Thursday, March 11, 2010

"Spiritual, But Not Religious?" Maybe You Should Think Again

I know you've heard someone say it before- "Oh, I'm not religious, but I am spiritual." They say it with such pride. Heck, I've even said it in the past, trying weakly to differentiate myself from "religious, church folk" who are judgmental, hypocritical and embarrassing to the faith. But lately, I've realized just how non-committal that phrase sounds. I mean, what does, "I'm spiritual" even actually mean, anyway? There are people with Christian, Muslim, Jewish, Hindu and Buddhist backgrounds who all claim to be "spiritual". Some people are even Agnostics- unsure if there is a Higher Power- yet refer to themselves as spiritual!

I understand the folks who don't want to be called "religious" since it often has negative connotations tied to the word. Others, though, are "spiritual" simply because they don't want to commit to any one faith tradition. They want it all. The problem with this I've found, is to everything in practice becomes very little, if nothing. I once dated a guy in college who I labeled a "Christian-Muslim-Buddhist-Everything". Although he was raised Baptist, he had fallen away from any church, and chose to cherry-pick through what he deemed the best of them all. And the strange thing is, although he thought Jesus was awesome, he never actually read the Gospels. He respected the Koran, but never attended a mosque or read more than a few Hadiths. While trying to claim it all, he did nothing and believed very little. Needless to say, the relationship fizzled out pretty quickly.

Over on Busted Halo, I stumbled on this article by the Reverend James Martin, a Catholic priest. Here's an excerpt from his piece:

"Everybody seems to be spiritual these days — from your college roommate, to the person in the office cubicle next to yours, to every other celebrity interviewed. But if “spiritual” is fashionable, “religious” is unfashionable. This is usually expressed as follow: “I’m spiritual but just not religious.” It’s even referred to by the acronym SBNR.

The thinking goes like this: being “religious” means abiding by arcane rules and hidebound dogmas, and being the tool of an oppressive institution that doesn’t allow you to think for yourself. (Which would have surprised many thinking believers, like St. Thomas Aquinas, Moses Maimonides, Dorothy Day and Reinhold Niebuhr.) Religion is narrow-minded and prejudicial — so goes the thinking — stifling the growth of the human spirit. (Which would have surprised St. Francis of Assisi, Abraham Joshua Heschel, St. Teresa of Ávila, Rumi and the Rev. Dr. Martin Luther King, Jr.)

Or worse, as several contemporary authors contend, religion is the most despicable of social evils, responsible for all the wars and conflicts around the world...

There is a human and sinful side to religion since religions are human organizations, and therefore prone to sin. And frankly, people within religious organizations know this better than those outside of them.

Some say that on balance religion is found wanting. Still, I would stack up against the negatives some positive aspects: traditions of love, forgiveness and charity as well as the more tangible outgrowths of thousands of faith-based organizations that care for the poor, like Catholic Charities or the vast network of Catholic hospitals and schools that care for poor and immigrant populations. Think too of generous men and women like St. Francis of Assisi, St. Teresa of Ávila, St. Catherine of Siena, Dorothy Day, Mother Teresa and the Rev. Dr. Martin Luther King again. Speaking of Dr. King, you might add the abolition, women’s suffrage and civil rights movements, all of which were founded on explicitly religious principles. Add to that list the billions of believers who have found in their own religious traditions not only comfort but also a moral voice urging them to live selfless lives and to challenge the status quo...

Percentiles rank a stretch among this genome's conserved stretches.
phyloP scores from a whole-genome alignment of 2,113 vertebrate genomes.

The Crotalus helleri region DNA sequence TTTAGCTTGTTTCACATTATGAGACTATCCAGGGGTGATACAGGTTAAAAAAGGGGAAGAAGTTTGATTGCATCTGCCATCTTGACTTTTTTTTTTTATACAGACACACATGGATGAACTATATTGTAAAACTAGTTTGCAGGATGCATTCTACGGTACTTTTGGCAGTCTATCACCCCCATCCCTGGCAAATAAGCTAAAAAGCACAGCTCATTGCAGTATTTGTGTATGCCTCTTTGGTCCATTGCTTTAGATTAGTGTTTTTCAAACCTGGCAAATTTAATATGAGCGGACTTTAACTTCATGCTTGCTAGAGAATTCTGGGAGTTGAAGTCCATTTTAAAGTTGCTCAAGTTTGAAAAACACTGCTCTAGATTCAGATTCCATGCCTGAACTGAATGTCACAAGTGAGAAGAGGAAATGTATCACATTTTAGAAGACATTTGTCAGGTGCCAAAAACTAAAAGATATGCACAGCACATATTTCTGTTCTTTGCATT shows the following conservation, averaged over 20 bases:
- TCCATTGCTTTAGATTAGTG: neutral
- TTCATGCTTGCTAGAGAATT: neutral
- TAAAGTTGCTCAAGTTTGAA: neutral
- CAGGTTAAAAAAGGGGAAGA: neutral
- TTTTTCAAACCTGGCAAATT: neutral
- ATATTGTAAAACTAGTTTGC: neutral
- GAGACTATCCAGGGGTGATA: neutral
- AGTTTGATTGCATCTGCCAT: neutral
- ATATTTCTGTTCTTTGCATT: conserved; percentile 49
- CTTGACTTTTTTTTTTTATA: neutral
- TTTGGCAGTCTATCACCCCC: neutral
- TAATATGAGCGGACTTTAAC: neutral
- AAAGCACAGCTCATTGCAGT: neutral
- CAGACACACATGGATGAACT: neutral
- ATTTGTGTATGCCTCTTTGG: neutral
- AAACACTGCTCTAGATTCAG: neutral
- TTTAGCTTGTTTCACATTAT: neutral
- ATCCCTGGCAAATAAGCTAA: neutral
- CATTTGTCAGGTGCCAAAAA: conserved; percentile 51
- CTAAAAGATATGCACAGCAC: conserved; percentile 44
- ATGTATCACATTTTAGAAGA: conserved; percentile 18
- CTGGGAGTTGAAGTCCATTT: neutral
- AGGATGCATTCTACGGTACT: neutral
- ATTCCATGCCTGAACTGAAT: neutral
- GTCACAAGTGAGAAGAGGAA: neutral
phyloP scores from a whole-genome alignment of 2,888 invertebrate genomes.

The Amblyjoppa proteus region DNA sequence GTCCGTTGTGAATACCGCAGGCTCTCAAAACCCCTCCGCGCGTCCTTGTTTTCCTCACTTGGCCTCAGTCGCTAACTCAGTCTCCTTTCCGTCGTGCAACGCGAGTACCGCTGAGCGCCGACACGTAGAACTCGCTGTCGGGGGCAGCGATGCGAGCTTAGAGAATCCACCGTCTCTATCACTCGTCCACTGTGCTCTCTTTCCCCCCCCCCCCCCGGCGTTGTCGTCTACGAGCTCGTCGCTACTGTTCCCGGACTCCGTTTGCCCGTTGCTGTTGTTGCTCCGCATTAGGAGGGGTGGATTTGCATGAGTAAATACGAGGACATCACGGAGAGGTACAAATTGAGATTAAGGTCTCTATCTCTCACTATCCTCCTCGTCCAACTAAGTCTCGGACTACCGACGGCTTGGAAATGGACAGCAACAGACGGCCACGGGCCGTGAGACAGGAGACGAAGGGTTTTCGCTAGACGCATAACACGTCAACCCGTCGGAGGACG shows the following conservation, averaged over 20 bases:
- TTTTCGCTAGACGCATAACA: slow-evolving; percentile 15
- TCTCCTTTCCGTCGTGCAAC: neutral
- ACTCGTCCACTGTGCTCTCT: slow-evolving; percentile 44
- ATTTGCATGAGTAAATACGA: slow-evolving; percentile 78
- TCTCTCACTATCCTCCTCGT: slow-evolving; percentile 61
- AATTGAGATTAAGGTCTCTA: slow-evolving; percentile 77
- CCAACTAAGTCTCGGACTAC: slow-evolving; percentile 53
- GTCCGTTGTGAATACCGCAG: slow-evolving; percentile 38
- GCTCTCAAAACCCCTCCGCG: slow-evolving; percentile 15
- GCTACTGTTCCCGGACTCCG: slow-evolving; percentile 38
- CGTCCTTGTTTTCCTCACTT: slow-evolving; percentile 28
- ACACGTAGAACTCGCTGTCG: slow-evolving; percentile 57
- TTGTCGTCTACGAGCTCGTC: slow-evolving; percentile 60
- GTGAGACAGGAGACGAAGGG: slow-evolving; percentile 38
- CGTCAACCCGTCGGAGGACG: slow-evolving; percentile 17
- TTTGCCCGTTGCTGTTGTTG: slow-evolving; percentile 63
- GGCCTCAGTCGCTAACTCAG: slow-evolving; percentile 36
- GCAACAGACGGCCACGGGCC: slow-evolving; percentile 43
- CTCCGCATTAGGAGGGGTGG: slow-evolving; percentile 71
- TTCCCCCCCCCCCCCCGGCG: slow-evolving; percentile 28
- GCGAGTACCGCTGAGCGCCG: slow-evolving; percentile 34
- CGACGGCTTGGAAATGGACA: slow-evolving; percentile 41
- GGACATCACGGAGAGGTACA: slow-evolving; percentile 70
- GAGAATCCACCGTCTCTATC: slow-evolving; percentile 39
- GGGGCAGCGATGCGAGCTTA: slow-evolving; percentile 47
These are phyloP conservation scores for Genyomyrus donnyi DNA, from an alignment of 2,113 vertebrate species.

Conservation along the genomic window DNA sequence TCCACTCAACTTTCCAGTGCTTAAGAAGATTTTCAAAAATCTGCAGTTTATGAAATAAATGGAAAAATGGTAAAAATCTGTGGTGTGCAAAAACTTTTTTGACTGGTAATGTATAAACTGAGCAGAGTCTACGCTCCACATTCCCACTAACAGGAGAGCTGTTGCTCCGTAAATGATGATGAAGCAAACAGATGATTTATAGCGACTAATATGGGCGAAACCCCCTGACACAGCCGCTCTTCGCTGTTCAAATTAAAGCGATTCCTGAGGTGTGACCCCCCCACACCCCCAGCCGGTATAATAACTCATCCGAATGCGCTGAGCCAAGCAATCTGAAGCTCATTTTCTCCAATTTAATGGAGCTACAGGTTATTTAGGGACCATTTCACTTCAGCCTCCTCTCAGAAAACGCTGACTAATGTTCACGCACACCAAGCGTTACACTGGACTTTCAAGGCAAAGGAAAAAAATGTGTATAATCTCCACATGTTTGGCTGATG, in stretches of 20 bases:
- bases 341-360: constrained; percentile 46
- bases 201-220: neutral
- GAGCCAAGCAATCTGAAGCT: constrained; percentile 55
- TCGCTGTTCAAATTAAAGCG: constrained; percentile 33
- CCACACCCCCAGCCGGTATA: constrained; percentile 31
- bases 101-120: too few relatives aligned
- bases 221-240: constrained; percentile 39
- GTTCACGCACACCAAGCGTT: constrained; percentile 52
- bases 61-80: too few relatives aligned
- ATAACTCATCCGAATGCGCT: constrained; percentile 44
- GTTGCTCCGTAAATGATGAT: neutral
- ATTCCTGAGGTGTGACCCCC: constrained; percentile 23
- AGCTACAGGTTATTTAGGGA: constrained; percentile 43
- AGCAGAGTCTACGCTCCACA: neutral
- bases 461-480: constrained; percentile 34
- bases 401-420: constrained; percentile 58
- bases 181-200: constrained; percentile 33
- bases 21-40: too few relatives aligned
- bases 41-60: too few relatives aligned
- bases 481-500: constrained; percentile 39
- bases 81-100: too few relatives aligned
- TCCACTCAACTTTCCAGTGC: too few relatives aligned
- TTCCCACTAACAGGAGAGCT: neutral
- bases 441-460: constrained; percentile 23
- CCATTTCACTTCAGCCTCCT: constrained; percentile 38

Still, it’s not surprising that, given all the problems with organized religion, many people would say, “I’m not religious.” They say: “I’m serious about living a moral life, maybe even one that centers on God, but I’m my own person.”

“Spiritual” on the other hand, implies that, freed from unnecessary dogma, you can be yourself before God. The term may also imply that you have sampled a variety of religious beliefs that you have integrated into your life. You meditate at a Buddhist temple, participate in Seders with Jewish friends at Passover, sing in a gospel choir at a local Baptist church (great again), and go to Midnight Mass on Christmas Eve at a Catholic church (also great).

You find what works for you, but don’t subscribe to any one church: that would be too confining. Besides, there’s no one creed that represents exactly what you believe.

But there’s a problem. While “spiritual” is obviously healthy, “not religious” may be another way of saying that faith is something between you and God. And while faith is a question of you and God, it’s not just a question of you and God.

Because this would mean that you’re relating to God alone. And that means that there’s no one to suggest when you might be off track.